The Centre failed to break a deadlock over controversial new farm laws at a meeting with leaders of protesting farmer unions on Tuesday, with the latter saying their demonstrations will continue as will their blockades of key highways that lead to Delhi.
The farmers rejected the government’s offer to set up an expert committee to discuss the new laws, which deregulate crop pricing, even as agriculture minister Narendra Singh Tomar appealed for an end to agitation and invited the farmers for further discussions on Thursday.
"The farmer's organisations rejected the government's proposal to form a five-member committee to look into the issues related to the new farm laws," Roopsingh Sanha, member of Bharatiya Kisan Union (Ekta Ugrahan), said.
Sanha said he was informed about the stand taken by the representatives at the meeting by the farmer union's president Joginder Singh Ugrahan over the phone. It is one of the largest blocks of farmers who have been protesting against the new laws.
Farmers have been protesting the laws for nearly two months in Punjab and Haryana — where they have been blocking key highways. The situation escalated last week when tens of thousands of them marched to the national capital, where they clashed with police who used tear gas, water cannons and batons against them.
The farmers have since camped along at least five major highways on the outskirts of New Delhi and have said they won't leave until the government rolls back what they call “black laws”.
The farmers say the laws rushed through Parliament in September will lead the government to stop buying grain at minimum support prices and result in exploitation by corporations who will push down prices. Prime Minister Narendra Modi's government has defended the bills enacted in September as a way to rid the vast agriculture sector of antiquated procurement procedures and to allow farmers to sell to institutional buyers and big international retailers.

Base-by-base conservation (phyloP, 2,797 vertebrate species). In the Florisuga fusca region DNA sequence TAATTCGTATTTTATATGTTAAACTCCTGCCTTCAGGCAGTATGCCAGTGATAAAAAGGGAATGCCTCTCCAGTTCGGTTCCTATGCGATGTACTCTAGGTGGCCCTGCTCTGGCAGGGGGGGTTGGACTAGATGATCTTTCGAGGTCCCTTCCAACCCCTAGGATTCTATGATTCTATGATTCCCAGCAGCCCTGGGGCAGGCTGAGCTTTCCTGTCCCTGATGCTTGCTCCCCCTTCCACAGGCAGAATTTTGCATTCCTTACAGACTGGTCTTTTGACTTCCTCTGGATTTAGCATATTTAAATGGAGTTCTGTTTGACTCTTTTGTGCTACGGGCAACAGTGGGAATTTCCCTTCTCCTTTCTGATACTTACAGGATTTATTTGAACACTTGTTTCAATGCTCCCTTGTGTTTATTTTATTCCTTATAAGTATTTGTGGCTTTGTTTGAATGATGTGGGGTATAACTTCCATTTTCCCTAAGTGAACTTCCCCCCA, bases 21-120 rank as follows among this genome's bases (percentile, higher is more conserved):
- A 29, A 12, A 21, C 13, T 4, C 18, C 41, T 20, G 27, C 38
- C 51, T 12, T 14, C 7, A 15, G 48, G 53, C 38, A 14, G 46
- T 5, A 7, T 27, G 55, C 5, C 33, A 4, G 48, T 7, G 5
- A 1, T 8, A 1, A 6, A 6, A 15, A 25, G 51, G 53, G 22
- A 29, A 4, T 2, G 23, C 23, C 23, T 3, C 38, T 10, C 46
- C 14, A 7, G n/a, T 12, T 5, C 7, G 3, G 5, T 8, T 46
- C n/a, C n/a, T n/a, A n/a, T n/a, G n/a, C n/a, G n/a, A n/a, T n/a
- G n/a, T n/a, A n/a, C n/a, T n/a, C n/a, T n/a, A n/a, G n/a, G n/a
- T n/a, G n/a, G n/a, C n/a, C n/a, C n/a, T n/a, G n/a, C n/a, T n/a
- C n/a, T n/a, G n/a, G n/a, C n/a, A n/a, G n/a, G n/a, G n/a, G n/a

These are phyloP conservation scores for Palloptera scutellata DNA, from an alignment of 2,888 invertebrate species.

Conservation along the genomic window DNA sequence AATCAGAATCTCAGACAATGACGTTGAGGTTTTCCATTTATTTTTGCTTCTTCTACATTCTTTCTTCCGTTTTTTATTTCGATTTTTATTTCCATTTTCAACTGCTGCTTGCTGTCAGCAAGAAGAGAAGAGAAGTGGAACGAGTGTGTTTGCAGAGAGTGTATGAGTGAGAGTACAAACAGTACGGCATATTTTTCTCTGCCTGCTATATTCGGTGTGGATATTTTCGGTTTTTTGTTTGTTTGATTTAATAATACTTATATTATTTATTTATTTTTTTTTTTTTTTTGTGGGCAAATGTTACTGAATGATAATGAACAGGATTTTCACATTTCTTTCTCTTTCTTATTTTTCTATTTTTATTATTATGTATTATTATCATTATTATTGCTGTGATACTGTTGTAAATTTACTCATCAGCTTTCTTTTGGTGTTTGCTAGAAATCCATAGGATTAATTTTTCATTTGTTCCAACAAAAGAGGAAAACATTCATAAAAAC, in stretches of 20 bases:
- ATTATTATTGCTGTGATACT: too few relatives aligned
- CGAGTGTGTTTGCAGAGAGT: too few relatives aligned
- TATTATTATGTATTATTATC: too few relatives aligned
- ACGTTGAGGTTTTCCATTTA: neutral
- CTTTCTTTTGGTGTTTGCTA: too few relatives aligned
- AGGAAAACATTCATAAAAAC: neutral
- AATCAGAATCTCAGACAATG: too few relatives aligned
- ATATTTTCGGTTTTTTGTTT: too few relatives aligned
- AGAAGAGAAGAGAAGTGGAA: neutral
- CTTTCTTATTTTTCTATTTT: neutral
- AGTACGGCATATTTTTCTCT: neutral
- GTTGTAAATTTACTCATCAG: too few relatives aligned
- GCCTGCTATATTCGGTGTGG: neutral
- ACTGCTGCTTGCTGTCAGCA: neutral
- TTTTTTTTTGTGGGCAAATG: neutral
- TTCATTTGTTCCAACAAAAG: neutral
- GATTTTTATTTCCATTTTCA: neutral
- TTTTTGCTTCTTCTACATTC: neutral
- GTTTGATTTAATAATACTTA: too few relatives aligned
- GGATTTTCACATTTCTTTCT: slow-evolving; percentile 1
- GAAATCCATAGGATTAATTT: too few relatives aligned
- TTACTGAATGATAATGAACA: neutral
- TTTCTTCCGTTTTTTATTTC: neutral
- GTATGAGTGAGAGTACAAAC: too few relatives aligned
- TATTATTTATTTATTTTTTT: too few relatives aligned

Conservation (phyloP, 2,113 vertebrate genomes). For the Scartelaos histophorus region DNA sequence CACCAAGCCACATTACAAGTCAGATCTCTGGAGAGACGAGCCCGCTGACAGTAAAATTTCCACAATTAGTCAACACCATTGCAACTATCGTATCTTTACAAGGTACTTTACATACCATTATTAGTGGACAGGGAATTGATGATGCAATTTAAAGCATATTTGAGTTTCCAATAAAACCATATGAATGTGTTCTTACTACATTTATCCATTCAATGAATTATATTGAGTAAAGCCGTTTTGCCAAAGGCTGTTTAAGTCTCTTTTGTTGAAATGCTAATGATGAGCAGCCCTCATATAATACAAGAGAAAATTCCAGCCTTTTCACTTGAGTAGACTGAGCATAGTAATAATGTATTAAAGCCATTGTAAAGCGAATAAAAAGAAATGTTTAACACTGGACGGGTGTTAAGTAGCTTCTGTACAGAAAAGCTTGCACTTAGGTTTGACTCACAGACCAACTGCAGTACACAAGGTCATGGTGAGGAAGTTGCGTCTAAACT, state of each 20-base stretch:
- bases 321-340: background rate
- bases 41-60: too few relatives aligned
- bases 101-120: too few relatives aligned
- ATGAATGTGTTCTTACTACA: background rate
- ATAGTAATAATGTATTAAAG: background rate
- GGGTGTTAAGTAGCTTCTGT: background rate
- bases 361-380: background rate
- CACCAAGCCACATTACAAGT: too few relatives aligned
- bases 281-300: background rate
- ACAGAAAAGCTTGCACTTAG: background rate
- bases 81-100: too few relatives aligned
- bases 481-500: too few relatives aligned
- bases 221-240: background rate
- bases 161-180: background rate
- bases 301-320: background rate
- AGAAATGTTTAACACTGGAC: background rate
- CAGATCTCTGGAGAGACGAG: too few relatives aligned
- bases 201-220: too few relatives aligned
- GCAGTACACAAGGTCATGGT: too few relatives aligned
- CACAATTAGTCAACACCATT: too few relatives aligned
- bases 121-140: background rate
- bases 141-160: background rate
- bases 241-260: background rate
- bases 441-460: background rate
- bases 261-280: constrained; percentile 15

In talks on Tuesday that lasted several hours, agriculture minister Tomar and commerce and industry minister Piyush Goyal met more than 30 farmers' representatives. Following the meeting, Tomar said farmer leaders have been asked to come with specific issues in the new farm laws.
“We had a detailed discussion. We will again meet on December 3. We suggested to them to form a small committee, but they said they all will be present in the meeting. So, we agreed to that," Tomar said.
An earlier meeting between government and farmers on November 13 had failed to give any breakthrough and the next one was originally scheduled for December 3, but was advanced due to the ongoing protests on Delhi borders.
The protests have also provoked a diplomatic spat between India and Canada, which is home to a large Punjabi-origin diaspora.
Canadian Prime Minister Justin Trudeau published a video message on Twitter in which he said the demonstrations were "concerning" and defended the right to peaceful protest.
"We've reached out through multiple means directly to the Indian authorities to highlight our concerns," he added.
India's foreign ministry responded by hitting out at "ill-informed comments by Canadian leaders relating to farmers in India", without directly naming Trudeau.